Irish National Opera 2022-23 Review: Werther

Italian Tenor Cataldo Makes A Big Splash In Title Role

By Alan Neilson
(Photo: Pat Redmond)

The 1950s saw the rollout of electricity across rural Ireland, a process that significantly changed not just the countryside but also the lives of its people. Electrical appliances such as kettles, cookers, hairdryers and lighting meant that life in many ways became more comfortable and freed up time for leisure activities. Moreover, it impacted traditional roles and experiences of rural people. Women, the traditional homemakers, now found greater freedom to pursue other interests as household chores became less time consuming. The people’s values and attitudes were, however, much slower to change. Anyone bold enough to step too far from the accepted codes of behavior would soon find themselves challenged. Young men who decided to engage with the emotional and artistic side of their nature risked ridicule or worse.

This was the context that the director Sophie Motley decided upon for her presentation of Irish National Opera’s production of Massenet’s “Werther.”

Werther In An Irish Setting

It was a bold call by Motley; the idea of centering the drama against the background of electrification in a rural community may sound rather strange, and removing the drama from the context of 18th or 19th century bourgeois society may appear to be sidestepping one of the fundamental drivers of the work. Yet, it worked splendidly in bringing out the societal pressures and conflicts that make Werther and Charlotte’s love untenable and which ultimately lead to Werther taking his own life.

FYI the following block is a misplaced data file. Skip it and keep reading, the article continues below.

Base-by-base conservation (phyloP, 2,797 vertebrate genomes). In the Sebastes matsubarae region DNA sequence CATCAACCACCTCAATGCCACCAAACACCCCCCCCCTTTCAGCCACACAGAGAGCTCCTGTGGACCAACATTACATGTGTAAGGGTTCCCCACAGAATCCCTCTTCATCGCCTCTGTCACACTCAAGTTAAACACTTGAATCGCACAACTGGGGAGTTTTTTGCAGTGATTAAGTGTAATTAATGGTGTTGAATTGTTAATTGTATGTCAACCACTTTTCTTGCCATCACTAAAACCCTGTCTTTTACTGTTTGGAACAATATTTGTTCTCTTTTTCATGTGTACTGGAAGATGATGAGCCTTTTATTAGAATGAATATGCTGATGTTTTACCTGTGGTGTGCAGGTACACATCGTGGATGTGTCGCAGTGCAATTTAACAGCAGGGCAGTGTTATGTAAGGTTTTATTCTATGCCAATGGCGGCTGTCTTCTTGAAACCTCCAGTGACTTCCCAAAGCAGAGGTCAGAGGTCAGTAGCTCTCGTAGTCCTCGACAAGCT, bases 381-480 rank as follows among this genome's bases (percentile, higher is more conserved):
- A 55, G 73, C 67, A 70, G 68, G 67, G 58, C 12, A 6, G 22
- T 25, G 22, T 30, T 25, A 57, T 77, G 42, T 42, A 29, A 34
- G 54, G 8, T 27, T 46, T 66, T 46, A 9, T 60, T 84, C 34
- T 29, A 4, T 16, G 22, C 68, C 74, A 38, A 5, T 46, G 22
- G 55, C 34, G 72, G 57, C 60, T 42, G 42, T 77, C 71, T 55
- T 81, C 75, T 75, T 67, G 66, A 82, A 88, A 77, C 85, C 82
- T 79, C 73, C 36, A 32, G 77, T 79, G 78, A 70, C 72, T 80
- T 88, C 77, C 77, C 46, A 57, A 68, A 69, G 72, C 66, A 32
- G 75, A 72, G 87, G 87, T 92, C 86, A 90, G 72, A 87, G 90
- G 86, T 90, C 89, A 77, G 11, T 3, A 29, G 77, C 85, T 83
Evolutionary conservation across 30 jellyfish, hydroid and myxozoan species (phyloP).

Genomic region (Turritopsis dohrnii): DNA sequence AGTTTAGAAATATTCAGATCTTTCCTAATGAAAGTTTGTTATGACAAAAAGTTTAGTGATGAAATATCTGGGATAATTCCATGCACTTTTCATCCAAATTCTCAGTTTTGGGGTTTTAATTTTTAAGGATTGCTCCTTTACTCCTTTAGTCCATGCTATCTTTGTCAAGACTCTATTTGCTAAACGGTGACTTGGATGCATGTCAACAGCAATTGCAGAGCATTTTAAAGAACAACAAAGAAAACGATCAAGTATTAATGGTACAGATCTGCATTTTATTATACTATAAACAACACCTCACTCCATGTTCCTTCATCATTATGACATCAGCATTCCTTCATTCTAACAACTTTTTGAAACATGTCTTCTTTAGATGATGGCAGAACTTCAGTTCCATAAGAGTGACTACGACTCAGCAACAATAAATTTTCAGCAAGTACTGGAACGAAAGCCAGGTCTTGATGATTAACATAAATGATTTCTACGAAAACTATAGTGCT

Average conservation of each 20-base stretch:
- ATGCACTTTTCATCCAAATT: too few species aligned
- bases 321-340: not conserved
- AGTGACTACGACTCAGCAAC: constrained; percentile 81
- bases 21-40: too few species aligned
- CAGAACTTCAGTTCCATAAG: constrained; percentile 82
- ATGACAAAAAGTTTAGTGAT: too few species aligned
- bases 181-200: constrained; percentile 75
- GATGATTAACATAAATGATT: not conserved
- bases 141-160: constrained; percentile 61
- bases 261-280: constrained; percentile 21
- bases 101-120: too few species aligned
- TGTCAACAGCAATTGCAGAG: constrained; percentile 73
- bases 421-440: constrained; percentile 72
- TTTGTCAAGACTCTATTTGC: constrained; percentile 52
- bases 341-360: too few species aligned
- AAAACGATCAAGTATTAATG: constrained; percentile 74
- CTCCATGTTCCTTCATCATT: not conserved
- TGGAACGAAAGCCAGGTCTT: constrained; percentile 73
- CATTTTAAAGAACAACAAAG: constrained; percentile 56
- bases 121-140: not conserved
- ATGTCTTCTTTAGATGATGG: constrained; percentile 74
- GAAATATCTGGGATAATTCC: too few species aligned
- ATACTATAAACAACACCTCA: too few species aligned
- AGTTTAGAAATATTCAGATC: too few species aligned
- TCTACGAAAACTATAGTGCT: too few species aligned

Charlotte is the daughter of a bailiff and thus a step apart from the rural community in which she lives. She is, in effect, a member of the petit-bourgeoise. She has a little more financial security than most of her neighbors and can afford a better lifestyle, but she is bound by the rigid, conservative values of her class, which are reinforced by the heavy traditions of a static rural society. She has also found herself in tight circumstances from which she cannot escape; not only has she had to take on the responsibilities of looking after her now orphaned siblings, but she also promised her dying mother that she would marry the staid, middle class Alfred, neither of which she can ignore. Therefore, when the passionate and rebellious Werther appears on the scene and awakens feelings in her that have hitherto laid dormant, she is forced to suppress them. After all, this is 1950s rural Ireland, where women’s roles were strictly defined and expectations and pressures to conform were strong. This is the point at which the story could have ended, but the introduction of electricity changes everything.